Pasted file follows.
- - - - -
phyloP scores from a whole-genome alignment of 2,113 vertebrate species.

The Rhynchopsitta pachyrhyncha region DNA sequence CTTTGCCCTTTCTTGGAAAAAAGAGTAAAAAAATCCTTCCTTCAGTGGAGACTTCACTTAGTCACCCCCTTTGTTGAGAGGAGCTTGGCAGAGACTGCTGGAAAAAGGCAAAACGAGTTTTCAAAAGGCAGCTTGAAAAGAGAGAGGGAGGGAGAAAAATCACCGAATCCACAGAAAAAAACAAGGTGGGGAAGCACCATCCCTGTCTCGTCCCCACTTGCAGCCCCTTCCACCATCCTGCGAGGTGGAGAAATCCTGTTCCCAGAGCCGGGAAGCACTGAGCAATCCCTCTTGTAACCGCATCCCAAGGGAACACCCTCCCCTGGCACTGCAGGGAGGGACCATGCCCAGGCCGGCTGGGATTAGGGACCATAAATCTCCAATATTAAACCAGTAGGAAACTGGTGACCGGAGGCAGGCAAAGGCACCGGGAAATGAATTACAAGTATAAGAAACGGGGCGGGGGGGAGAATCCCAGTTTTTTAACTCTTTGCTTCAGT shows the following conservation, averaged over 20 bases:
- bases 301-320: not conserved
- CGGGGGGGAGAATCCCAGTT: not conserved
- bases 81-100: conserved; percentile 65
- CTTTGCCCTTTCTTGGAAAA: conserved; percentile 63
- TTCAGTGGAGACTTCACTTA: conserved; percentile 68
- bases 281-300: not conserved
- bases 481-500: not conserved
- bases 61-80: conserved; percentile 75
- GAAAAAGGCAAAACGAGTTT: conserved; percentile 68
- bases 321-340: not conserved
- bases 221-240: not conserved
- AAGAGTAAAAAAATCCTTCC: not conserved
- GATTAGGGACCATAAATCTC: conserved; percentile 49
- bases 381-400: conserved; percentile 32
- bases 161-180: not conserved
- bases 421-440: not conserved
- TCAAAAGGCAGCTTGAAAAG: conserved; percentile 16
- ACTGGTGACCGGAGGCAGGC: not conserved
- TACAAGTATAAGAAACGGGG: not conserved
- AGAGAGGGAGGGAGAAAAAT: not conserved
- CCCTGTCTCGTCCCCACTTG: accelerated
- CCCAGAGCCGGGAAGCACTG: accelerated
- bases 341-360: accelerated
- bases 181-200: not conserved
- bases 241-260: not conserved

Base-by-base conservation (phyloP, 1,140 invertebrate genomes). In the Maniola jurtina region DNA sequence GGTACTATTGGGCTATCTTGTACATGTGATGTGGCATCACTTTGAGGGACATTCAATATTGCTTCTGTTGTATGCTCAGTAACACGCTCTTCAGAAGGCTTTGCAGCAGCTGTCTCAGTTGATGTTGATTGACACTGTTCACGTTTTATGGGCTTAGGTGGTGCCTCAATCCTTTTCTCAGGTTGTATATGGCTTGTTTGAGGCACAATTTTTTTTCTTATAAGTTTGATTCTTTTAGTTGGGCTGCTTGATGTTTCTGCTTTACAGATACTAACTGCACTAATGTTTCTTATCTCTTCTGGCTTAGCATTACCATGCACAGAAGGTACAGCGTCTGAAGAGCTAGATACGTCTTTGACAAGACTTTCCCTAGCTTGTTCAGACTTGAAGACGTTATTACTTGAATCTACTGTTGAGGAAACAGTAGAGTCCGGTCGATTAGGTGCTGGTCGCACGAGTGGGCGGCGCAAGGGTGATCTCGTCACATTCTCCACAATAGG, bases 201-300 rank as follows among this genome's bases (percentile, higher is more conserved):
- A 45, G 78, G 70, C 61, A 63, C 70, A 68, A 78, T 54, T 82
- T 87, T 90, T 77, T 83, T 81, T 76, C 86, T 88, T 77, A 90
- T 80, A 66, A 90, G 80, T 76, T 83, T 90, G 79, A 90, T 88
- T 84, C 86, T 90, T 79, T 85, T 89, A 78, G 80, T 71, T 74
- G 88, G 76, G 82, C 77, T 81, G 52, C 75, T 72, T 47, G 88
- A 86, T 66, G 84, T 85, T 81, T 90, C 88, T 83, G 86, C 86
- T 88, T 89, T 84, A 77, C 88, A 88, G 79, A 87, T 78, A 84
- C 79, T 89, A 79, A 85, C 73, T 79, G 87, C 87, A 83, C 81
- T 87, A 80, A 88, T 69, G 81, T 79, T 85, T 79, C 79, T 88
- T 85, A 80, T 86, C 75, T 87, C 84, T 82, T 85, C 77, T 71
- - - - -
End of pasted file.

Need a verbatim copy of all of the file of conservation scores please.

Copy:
phyloP scores from a whole-genome alignment of 2,113 vertebrate species.

The Rhynchopsitta pachyrhyncha region DNA sequence CTTTGCCCTTTCTTGGAAAAAAGAGTAAAAAAATCCTTCCTTCAGTGGAGACTTCACTTAGTCACCCCCTTTGTTGAGAGGAGCTTGGCAGAGACTGCTGGAAAAAGGCAAAACGAGTTTTCAAAAGGCAGCTTGAAAAGAGAGAGGGAGGGAGAAAAATCACCGAATCCACAGAAAAAAACAAGGTGGGGAAGCACCATCCCTGTCTCGTCCCCACTTGCAGCCCCTTCCACCATCCTGCGAGGTGGAGAAATCCTGTTCCCAGAGCCGGGAAGCACTGAGCAATCCCTCTTGTAACCGCATCCCAAGGGAACACCCTCCCCTGGCACTGCAGGGAGGGACCATGCCCAGGCCGGCTGGGATTAGGGACCATAAATCTCCAATATTAAACCAGTAGGAAACTGGTGACCGGAGGCAGGCAAAGGCACCGGGAAATGAATTACAAGTATAAGAAACGGGGCGGGGGGGAGAATCCCAGTTTTTTAACTCTTTGCTTCAGT shows the following conservation, averaged over 20 bases:
- bases 301-320: not conserved
- CGGGGGGGAGAATCCCAGTT: not conserved
- bases 81-100: conserved; percentile 65
- CTTTGCCCTTTCTTGGAAAA: conserved; percentile 63
- TTCAGTGGAGACTTCACTTA: conserved; percentile 68
- bases 281-300: not conserved
- bases 481-500: not conserved
- bases 61-80: conserved; percentile 75
- GAAAAAGGCAAAACGAGTTT: conserved; percentile 68
- bases 321-340: not conserved
- bases 221-240: not conserved
- AAGAGTAAAAAAATCCTTCC: not conserved
- GATTAGGGACCATAAATCTC: conserved; percentile 49
- bases 381-400: conserved; percentile 32
- bases 161-180: not conserved
- bases 421-440: not conserved
- TCAAAAGGCAGCTTGAAAAG: conserved; percentile 16
- ACTGGTGACCGGAGGCAGGC: not conserved
- TACAAGTATAAGAAACGGGG: not conserved
- AGAGAGGGAGGGAGAAAAAT: not conserved
- CCCTGTCTCGTCCCCACTTG: accelerated
- CCCAGAGCCGGGAAGCACTG: accelerated
- bases 341-360: accelerated
- bases 181-200: not conserved
- bases 241-260: not conserved

Base-by-base conservation (phyloP, 1,140 invertebrate genomes). In the Maniola jurtina region DNA sequence GGTACTATTGGGCTATCTTGTACATGTGATGTGGCATCACTTTGAGGGACATTCAATATTGCTTCTGTTGTATGCTCAGTAACACGCTCTTCAGAAGGCTTTGCAGCAGCTGTCTCAGTTGATGTTGATTGACACTGTTCACGTTTTATGGGCTTAGGTGGTGCCTCAATCCTTTTCTCAGGTTGTATATGGCTTGTTTGAGGCACAATTTTTTTTCTTATAAGTTTGATTCTTTTAGTTGGGCTGCTTGATGTTTCTGCTTTACAGATACTAACTGCACTAATGTTTCTTATCTCTTCTGGCTTAGCATTACCATGCACAGAAGGTACAGCGTCTGAAGAGCTAGATACGTCTTTGACAAGACTTTCCCTAGCTTGTTCAGACTTGAAGACGTTATTACTTGAATCTACTGTTGAGGAAACAGTAGAGTCCGGTCGATTAGGTGCTGGTCGCACGAGTGGGCGGCGCAAGGGTGATCTCGTCACATTCTCCACAATAGG, bases 201-300 rank as follows among this genome's bases (percentile, higher is more conserved):
- A 45, G 78, G 70, C 61, A 63, C 70, A 68, A 78, T 54, T 82
- T 87, T 90, T 77, T 83, T 81, T 76, C 86, T 88, T 77, A 90
- T 80, A 66, A 90, G 80, T 76, T 83, T 90, G 79, A 90, T 88
- T 84, C 86, T 90, T 79, T 85, T 89, A 78, G 80, T 71, T 74
- G 88, G 76, G 82, C 77, T 81, G 52, C 75, T 72, T 47, G 88
- A 86, T 66, G 84, T 85, T 81, T 90, C 88, T 83, G 86, C 86
- T 88, T 89, T 84, A 77, C 88, A 88, G 79, A 87, T 78, A 84
- C 79, T 89, A 79, A 85, C 73, T 79, G 87, C 87, A 83, C 81
- T 87, A 80, A 88, T 69, G 81, T 79, T 85, T 79, C 79, T 88
- T 85, A 80, T 86, C 75, T 87, C 84, T 82, T 85, C 77, T 71